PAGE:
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A mandatory evacuation affecting nearly 200,000 people around Lake Oroville in California was downgraded to an evacuation warning Tuesday — with the caution that the condition of the dam that imperils the area could still change quickly.
Butte County Sheriff Kory Honea said told the tens of thousands who were forced to leave their homes were free to return, but he urged them "to remain vigilant and prepared as conditions can rapidly change."
An evacuation center at the Silver Dollar Fairgrounds will remain open, but all other locations in the county will close, the sheriff's office said.
Officials were still racing to shore up the Oroville Dam's emergency spillway before more rains can pummel the area and place the structure under even greater stress.
Engineers were trying to lower the water level in Lake Oroville, which lies behind the United States' tallest dam. The dam itself hasn't been damaged, but because the water levels are so high, the emergency spillway had threatened to flood nearby communities if it failed.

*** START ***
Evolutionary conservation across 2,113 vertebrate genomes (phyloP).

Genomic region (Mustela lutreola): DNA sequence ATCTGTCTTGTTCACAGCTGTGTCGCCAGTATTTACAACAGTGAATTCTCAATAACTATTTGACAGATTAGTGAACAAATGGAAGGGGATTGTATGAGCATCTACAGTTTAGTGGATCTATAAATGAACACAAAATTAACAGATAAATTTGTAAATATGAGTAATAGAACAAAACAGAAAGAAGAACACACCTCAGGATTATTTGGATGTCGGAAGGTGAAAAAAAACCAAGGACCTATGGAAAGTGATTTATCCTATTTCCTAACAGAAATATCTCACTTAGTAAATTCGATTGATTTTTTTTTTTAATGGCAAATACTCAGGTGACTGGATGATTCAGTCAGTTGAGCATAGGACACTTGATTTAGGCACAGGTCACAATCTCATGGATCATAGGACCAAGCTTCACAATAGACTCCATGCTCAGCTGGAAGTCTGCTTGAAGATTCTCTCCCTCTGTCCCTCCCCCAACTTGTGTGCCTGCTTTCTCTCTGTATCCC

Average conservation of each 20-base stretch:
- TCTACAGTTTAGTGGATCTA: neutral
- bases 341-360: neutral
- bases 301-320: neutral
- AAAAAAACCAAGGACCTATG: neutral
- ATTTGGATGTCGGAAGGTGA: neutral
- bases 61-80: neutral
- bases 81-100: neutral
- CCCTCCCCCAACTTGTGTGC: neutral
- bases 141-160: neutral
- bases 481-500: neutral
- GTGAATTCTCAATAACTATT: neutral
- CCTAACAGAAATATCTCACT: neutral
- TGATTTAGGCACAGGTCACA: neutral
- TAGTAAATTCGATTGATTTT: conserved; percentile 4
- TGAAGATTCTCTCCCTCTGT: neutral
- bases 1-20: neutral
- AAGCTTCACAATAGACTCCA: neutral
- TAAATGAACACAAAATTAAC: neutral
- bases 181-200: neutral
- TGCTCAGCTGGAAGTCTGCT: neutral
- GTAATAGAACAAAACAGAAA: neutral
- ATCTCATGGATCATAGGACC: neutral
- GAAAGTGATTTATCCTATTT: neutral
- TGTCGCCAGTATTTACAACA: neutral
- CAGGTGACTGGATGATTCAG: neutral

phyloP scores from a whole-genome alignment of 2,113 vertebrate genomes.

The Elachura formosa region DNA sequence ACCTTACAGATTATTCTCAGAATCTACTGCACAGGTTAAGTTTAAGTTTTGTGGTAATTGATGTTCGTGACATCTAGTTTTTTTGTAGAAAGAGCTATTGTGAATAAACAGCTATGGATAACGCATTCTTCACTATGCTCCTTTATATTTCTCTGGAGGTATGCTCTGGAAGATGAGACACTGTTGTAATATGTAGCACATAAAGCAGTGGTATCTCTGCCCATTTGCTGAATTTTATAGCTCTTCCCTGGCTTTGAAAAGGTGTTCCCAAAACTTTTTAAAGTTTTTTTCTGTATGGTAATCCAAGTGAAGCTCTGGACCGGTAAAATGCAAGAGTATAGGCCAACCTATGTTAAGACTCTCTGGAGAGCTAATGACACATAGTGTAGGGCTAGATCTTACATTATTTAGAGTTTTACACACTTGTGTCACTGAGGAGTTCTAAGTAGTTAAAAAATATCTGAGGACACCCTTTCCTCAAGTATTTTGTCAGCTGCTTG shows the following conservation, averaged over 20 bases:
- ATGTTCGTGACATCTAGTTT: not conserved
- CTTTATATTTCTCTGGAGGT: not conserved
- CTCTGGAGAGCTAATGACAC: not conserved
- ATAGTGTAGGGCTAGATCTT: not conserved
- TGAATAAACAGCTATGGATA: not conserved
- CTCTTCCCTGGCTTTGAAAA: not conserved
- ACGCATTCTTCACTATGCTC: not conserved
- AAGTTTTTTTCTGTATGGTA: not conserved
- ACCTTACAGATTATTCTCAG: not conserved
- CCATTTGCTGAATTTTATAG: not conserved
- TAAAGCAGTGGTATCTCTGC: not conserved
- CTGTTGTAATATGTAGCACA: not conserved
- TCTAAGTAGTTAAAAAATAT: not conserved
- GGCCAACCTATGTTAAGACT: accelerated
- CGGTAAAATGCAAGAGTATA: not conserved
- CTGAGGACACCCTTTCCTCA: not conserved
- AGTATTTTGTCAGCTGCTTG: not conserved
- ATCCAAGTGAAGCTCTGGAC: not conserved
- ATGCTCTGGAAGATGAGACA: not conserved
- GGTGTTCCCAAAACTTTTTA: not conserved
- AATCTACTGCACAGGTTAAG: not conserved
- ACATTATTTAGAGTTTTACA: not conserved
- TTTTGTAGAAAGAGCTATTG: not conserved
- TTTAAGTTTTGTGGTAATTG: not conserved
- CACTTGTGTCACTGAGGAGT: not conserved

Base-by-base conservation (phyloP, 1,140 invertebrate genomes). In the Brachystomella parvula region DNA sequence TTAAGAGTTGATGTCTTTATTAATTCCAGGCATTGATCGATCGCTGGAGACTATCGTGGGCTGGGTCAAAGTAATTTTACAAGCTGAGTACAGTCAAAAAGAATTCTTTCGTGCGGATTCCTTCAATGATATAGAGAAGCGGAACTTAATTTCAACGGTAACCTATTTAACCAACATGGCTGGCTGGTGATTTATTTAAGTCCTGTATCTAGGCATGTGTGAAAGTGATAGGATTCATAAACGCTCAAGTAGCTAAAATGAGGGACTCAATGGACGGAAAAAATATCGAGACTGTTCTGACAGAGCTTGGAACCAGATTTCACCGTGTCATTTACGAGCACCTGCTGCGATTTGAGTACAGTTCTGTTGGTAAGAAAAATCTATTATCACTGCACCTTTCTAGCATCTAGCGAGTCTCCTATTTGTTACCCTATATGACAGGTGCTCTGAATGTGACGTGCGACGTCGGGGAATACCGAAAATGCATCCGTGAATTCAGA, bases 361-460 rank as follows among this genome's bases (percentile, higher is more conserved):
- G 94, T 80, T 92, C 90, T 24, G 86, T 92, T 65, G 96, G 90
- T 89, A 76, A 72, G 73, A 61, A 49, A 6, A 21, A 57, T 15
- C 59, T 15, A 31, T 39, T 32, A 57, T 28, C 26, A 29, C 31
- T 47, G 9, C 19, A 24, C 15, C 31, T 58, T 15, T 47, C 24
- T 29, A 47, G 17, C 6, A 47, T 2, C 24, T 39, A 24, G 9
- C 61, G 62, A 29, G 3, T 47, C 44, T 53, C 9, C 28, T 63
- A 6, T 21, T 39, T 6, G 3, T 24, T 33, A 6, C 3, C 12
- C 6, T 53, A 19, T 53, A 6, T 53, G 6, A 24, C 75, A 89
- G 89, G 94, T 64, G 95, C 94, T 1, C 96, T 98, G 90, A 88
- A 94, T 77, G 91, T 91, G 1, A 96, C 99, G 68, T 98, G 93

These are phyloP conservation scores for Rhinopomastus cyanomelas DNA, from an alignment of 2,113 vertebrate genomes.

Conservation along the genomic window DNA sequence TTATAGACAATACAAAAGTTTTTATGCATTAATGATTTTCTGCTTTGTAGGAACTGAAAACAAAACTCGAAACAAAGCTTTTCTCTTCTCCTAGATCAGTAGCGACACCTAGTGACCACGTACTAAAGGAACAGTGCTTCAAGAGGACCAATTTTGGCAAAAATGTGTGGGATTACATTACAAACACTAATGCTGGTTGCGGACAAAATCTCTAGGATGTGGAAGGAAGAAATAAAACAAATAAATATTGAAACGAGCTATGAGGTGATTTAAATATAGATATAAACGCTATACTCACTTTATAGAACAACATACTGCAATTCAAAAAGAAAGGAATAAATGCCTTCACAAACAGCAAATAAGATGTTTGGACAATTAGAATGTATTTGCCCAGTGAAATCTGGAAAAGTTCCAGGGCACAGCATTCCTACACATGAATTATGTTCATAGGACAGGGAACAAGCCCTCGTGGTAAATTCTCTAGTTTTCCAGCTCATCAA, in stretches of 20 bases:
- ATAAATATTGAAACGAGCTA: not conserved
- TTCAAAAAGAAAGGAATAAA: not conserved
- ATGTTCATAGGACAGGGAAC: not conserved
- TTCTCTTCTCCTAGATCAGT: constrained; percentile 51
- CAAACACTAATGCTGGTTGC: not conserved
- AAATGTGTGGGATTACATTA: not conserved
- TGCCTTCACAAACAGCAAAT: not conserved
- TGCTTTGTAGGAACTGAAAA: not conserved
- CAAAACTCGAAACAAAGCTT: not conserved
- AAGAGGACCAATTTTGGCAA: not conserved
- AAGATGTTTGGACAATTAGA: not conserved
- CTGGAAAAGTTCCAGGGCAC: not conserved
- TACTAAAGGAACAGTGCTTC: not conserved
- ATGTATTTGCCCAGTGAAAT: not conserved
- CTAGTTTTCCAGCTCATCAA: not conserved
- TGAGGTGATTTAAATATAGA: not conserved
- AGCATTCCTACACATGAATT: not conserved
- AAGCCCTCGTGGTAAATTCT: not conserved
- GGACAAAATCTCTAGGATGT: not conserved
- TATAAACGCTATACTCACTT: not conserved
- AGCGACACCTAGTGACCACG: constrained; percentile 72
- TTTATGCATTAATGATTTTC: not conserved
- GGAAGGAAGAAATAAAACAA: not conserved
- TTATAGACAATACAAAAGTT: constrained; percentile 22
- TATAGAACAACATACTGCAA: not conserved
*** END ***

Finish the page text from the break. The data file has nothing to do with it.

After authorities rapidly drained water from the lake at 100,000 cubic feet per second and bolstered the area with boulders and reinforcements, the risk has been greatly reduced, Honea said.
A storm forecast for later this week had threatened to increase the risk of the spillway's failing, but Honea said that with less rain being predicted, the threat wasn't as great as had been thought.
Bill Croyle, acting director of the state Water Resources Department, agreed that the situation had been stabilized and said crews were making "significant gains in removing water from the reservoir, which ... can further reduce the risk to our situation."
In addition to the updated weather forecasts, Honea said the decision to lower the evacuation order was made because of lower lake levels, new inspections and work to shore up the spillway.
Since the threat of a spillway failure was identified, reinforcing boulders have been placed at the rate of 40 truckloads per hour, and helicopters also moved reinforcements every minute and a half, Croyle said.
Croyle added that design teams were in place to reconstruct parts of the spillway, which was built in the 1960s, and that there would be a seamless transition into rebuilding the infrastructure.
"There's about 125 construction crews on point. So there's a lot of people, a lot of equipment. ... We’re not holding back on addressing this issue," he said.